Amid the fanfare of Steve Jobs' return to the stage for the WWDC 2011 conference, Apple went into plenty of detail on how the latest big-cat OS will integrate with iOS devices, mimic iOS features, work with iCloud, and much more.
Mac OS X 10.7 Lion, set for release next month and priced at $29.99, introduces a big shift toward centralizing all your content, whether it's on your desktop, your iOS device, or in the newly launched iCloud.
Many of the features in Mac OS X Lion have been made public in the past and all point toward an integration of data across multiple platforms.
Apple executive Philip Schiller started off talking about how multitouch gestures are the standard interface for iPhones, iPod Touches, and iPads, and some gestures can already be used on Mac laptops and Apple's Magic Mouse and Magic Trackpad. But with Lion, Apple says it's adding even more gestures and fine-tuning existing swipes and pinches with a much smoother, more realistic feel.
Next came full-screen apps. For a long time now, many Mac users have complained about Mac apps not having the ability to go full screen (Windows switchers are particularly aware of this). Thankfully, with OS X Lion, Mac users will now have the ability to view any app full screen, so they can get to work without all the usual distractions. To switch to a different app or return to the desktop, users can simply swipe the trackpad. Craig Federighi came on stage to show how full screen apps and multitouch gestures work together.
Mission Control is another long-awaited OS X feature that will become available with OS X Lion. With a swipe on the trackpad, users will be able to see, at a glance, everything that's running on their Mac, from apps to their associated open windows along with what's running in Spaces. With a centralized location to see everything running on their Mac, users will be able to get where they want to go immediately, without having to dig through menus, switch between Expose views, or long-click Dock icons.
The recently released Mac App Store, Apple seems to be continuing on the path of what the company views as a safer environment for distributing apps. While some look at the Mac App Store and see a closed garden like the iTunes App Store, the setup does ensure that apps will work seamlessly on Apple's devices. Schiller went into detail of how developers will be able to take advantage of several new features to make development easier.
LaunchPad is another new feature coming in Mac OS X Lion, letting Mac desktop and laptop users quickly launch apps just like they would using an iOS device. Along with the quick access afforded by the grid-like app layout, users will be able to create folders for better organization, and when they buy apps at the Mac App Store, those apps will automatically show up on LaunchPad. Federighi came back on stage to show how buying an app at the Mac App Store automatically makes it show up on LaunchPad. He also demonstrated how you can drag newly purchased apps wherever you want in LaunchPad.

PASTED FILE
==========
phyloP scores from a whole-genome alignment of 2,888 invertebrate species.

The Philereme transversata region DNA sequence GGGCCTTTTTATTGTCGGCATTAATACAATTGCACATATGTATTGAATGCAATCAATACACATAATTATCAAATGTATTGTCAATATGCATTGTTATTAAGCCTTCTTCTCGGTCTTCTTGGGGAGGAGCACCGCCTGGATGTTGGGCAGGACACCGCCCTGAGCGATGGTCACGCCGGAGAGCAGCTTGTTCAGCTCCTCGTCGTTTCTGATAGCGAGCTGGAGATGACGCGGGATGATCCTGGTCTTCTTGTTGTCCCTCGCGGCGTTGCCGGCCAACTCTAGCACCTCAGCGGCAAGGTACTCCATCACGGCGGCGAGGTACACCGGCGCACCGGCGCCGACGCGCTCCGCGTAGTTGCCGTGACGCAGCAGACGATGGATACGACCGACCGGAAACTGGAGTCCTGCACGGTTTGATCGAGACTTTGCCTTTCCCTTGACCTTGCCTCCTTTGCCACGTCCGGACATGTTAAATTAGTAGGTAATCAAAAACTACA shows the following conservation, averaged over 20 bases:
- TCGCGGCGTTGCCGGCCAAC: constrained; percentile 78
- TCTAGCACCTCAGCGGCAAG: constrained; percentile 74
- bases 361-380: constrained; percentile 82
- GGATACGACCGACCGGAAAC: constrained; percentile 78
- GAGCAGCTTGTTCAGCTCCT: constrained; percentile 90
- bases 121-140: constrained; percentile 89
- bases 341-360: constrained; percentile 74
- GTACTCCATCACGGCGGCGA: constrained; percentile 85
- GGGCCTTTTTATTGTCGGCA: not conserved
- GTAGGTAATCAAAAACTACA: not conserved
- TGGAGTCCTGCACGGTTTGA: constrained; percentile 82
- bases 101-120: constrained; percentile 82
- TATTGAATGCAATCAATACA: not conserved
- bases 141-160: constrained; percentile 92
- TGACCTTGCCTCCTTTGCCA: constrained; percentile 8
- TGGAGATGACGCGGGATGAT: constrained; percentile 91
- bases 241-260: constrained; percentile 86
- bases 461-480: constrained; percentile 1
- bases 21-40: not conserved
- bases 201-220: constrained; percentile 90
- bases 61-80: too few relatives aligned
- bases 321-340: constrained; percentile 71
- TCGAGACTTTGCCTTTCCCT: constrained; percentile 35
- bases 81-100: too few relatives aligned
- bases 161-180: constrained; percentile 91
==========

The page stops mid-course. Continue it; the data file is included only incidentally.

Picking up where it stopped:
Next, Schiller showed how file management will be easier in Mac OS X Lion owing to a few new features that help users save their work, track previous changes, and pick up where they left off after a shutdown. With Versions and new auto-saving features, Lion automatically creates a version each time users open it and every hour they work on it. Just like the interface in Time Machine, users will be able to cycle back through versions if they just want to retrieve a previously deleted item, for example. They can then cut and paste work from an earlier version of their document to the current version.
Mac OS X Lion's new Resume feature lets users get back to where they left off after a shutdown or restart, bringing them back to exactly where they were when they closed out. This means they won't need to reopen all their apps and set everything up after a restart--all will be ready right from where they left off. In the demo, Federighi showed off how quitting an app doesn't prompt you with a save dialog because Lion has not only auto-saved your work, but also will save all your settings and how each window was laid out in the app.
Next up was AirDrop. Schiller showed how using AirDrop will let you drag and drop documents to nearby users. Simply open the peer-to-peer Wi-Fi based network, drag the document to your chosen user, and the AirDrop automatically saves it to that users Downloads folder.
Apple's Mail program will receive a face-lift as well, using much the same layout found on the iPad's Mail app. Now with Mail 5, users will be able to quickly browse through messages on the left and get a full-screen preview of every e-mail on the right. The addition of a new Mailbox bar will let users quickly access the most-used mail folders, letting them get where they want to go quickly. Schiller demonstrated the improved searching in Mail 5, showing how the app automatically gives you contacts and content from actual e-mails through the drop-down so you can find what you want quickly.
Mail 5 also offers a new conversation view, much like an organization system found in the latest versions of Microsoft Outlook. With Conversation view, users will be able to group an entire thread of e-mails by conversation so they can quickly get to everything said about a subject. From there they can either save or delete entire conversations with only a couple of clicks. You can also drag-and-drop entire conversations to your favorites bar in Mail.
Schiller pointed out that they were only demonstrating the main features, but there was plenty more to look at.
As expected, Lion will only be available in the Mac App Store and will be 4GB in size. It installs right in place, and when you purchase it, you can use it on all your authorized Macs. Mac OS X Lion will retail for $29.99.